Hughes said Edmundson’s injury history certainly “had an effect on what teams were (willing to give),” and added, “If I put myself on a team trying to contend, I think it would’ve had an effect on me as well.”

He didn’t have to say he wouldn’t have given up much for Sean Monahan, either. 

The 28-year-old centre, who came to the Canadiens along with a first-round pick from Calgary just for taking on his $6.375-million salary, put up 17 points in 25 games before being forced to the sidelines in early December with a foot injury that should’ve only kept him out a couple of weeks. He remains sidelined with an unrelated injury that left Hughes non-committal on tendering a contract extension offer and incapable of saying the player will be able to return this season.

When Hughes was asked if Monahan’s injury might have been suffered because he was permitted to play on the initial foot injury, he said it was unrelated.

But Hughes also said, “We’re learning every day how everything is inter-related on the body,” which didn’t exactly close the door on Monahan’s situation potentially being mishandled, even if Hughes said the Canadiens don’t believe the injury keeping him out now isn’t from compensating for the broken foot.

Meanwhile, Monahan’s body has been through so much over the past few years — including surgery to his hips in concurrent off-seasons — that anything could’ve caused his situation. 

There was no faith from contending teams he could be relied upon from here to the end of this season, let alone in multiple four-out-of-seven-game playoff series, and that was understandable.

In the end, the Canadiens were stuck with him, they were unwilling to move Edmundson for what was offered, they couldn’t pick up anything for Drouin, and their biggest splash in the market ended up being a trade that sent Evgenii Dadonov (at half price) to the Dallas Stars last Sunday for a reclamation project in 25-year-old Denis Gurianov.

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“I don’t want to say he didn’t get a chance to hit his potential (in Dallas). Often, a player has his role in that,” said Hughes. “But we also saw he showed at a point he could score in the NHL. There were probably several factors why he didn’t in the last two seasons. We did a lot of research on him, and if we’re comparing getting a young player who was a former first-round pick versus getting a late draft pick, we felt Denis was a better option for us.”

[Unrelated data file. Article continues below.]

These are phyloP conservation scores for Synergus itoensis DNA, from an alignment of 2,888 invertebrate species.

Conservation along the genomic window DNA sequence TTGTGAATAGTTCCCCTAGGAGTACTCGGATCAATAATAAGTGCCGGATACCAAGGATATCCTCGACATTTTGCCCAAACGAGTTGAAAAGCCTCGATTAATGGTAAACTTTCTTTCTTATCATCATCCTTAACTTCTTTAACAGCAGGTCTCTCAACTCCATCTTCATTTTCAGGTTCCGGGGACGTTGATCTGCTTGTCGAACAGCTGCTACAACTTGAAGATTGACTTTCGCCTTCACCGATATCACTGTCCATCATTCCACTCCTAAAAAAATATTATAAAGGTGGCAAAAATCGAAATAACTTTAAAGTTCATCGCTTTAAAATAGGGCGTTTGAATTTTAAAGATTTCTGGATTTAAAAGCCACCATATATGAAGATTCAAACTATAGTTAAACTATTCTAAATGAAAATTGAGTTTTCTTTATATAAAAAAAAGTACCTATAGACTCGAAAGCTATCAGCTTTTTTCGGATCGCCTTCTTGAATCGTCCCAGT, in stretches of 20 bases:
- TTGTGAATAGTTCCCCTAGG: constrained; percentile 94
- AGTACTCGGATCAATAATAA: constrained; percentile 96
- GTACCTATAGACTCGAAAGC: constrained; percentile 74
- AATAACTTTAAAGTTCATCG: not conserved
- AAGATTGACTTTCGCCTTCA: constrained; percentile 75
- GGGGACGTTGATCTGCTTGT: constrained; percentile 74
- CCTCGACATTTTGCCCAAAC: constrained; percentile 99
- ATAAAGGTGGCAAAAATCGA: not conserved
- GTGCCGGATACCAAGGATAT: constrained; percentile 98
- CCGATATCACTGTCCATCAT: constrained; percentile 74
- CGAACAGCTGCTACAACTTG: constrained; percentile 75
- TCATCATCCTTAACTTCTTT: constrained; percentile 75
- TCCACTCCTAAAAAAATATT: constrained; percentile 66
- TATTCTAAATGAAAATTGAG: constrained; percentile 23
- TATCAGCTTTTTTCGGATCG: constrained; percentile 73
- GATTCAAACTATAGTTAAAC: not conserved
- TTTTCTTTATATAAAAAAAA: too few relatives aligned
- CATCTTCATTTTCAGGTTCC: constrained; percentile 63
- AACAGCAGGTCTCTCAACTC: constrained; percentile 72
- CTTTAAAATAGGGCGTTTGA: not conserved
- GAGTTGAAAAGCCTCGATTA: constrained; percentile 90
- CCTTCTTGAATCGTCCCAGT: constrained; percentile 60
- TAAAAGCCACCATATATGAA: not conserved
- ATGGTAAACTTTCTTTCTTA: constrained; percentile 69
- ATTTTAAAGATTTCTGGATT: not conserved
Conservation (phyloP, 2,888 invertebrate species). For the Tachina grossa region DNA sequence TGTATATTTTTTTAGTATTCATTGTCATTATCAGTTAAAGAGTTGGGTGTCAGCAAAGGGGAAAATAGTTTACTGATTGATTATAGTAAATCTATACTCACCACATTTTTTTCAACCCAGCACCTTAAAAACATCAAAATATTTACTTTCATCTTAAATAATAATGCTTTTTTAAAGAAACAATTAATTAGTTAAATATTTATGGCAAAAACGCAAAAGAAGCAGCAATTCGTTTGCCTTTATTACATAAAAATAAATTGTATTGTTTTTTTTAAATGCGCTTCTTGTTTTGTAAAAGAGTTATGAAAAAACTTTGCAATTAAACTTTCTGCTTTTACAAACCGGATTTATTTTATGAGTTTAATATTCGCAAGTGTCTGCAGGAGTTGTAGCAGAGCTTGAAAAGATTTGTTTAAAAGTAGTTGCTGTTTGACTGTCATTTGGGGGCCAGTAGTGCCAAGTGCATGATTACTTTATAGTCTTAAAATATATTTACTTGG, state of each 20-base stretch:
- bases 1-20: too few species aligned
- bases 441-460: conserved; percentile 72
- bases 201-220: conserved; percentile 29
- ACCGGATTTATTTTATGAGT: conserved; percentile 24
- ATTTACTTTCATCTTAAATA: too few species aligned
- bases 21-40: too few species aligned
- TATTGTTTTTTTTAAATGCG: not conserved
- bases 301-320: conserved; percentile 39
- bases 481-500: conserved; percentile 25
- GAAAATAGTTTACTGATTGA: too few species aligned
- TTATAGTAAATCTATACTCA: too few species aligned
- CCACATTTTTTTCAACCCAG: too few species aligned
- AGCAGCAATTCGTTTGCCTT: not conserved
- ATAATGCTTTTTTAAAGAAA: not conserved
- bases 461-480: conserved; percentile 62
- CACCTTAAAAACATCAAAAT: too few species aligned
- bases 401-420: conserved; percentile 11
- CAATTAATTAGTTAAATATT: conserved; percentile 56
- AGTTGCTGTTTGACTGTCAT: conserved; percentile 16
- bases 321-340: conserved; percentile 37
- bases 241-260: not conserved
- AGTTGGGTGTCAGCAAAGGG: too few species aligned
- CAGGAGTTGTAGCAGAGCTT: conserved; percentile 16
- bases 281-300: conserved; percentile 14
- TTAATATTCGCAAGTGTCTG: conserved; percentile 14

Hughes said Gurianov will have to remain healthy and prove his worth to earn the $2.9 million qualifying offer he’s due at the end of June. If he can, that would make a good move a great one, especially considering Dadonov was originally acquired in a summer trade with the Vegas Golden Knights made just to shed the remainder of Shea Weber’s enormous contract.

Hughes was also able to make another good one Friday, picking up a 2024 fifth-round pick and Swedish Hockey League defenceman Tony Sund from the San Jose Sharks for helping to broker a deal between the Sharks and Pittsburgh Penguins by retaining 50 per cent of Nick Bonino’s salary.

Was he satisfied?

“No,” Hughes said. 

Was he surprised? 

Also, no.

Hughes knows he’ll have other opportunities ahead of the draft.

“The trade deadline’s the trade deadline; it’s not like a moratorium thereafter for the rest of time until this time next year to make trades,” said Hughes. “Last year we traded for (Mike) Matheson, Monahan and (Kirby) Dach post-trade deadline.”

The Canadiens will grow from that.

They’ve already taken some strides in other areas, which was a silver lining pointed out by Hughes on Friday.

“(Before the season started) I think I said that if we saw the development individually and collectively of our group — and clearly, at that time, we didn’t know the extent of the injury situation we were going to be faced with and a lot of young players got put in situations that maybe we didn’t project — I think we’ve seen that progress from the individuals, I think we’ve seen it from the group, which also means we’re seeing progress from the young coaching staff in terms of how they communicate what they’re looking to do and the adjustments that they make.”

Now the Canadiens need to find a way to progress on the front that limited them most on this day.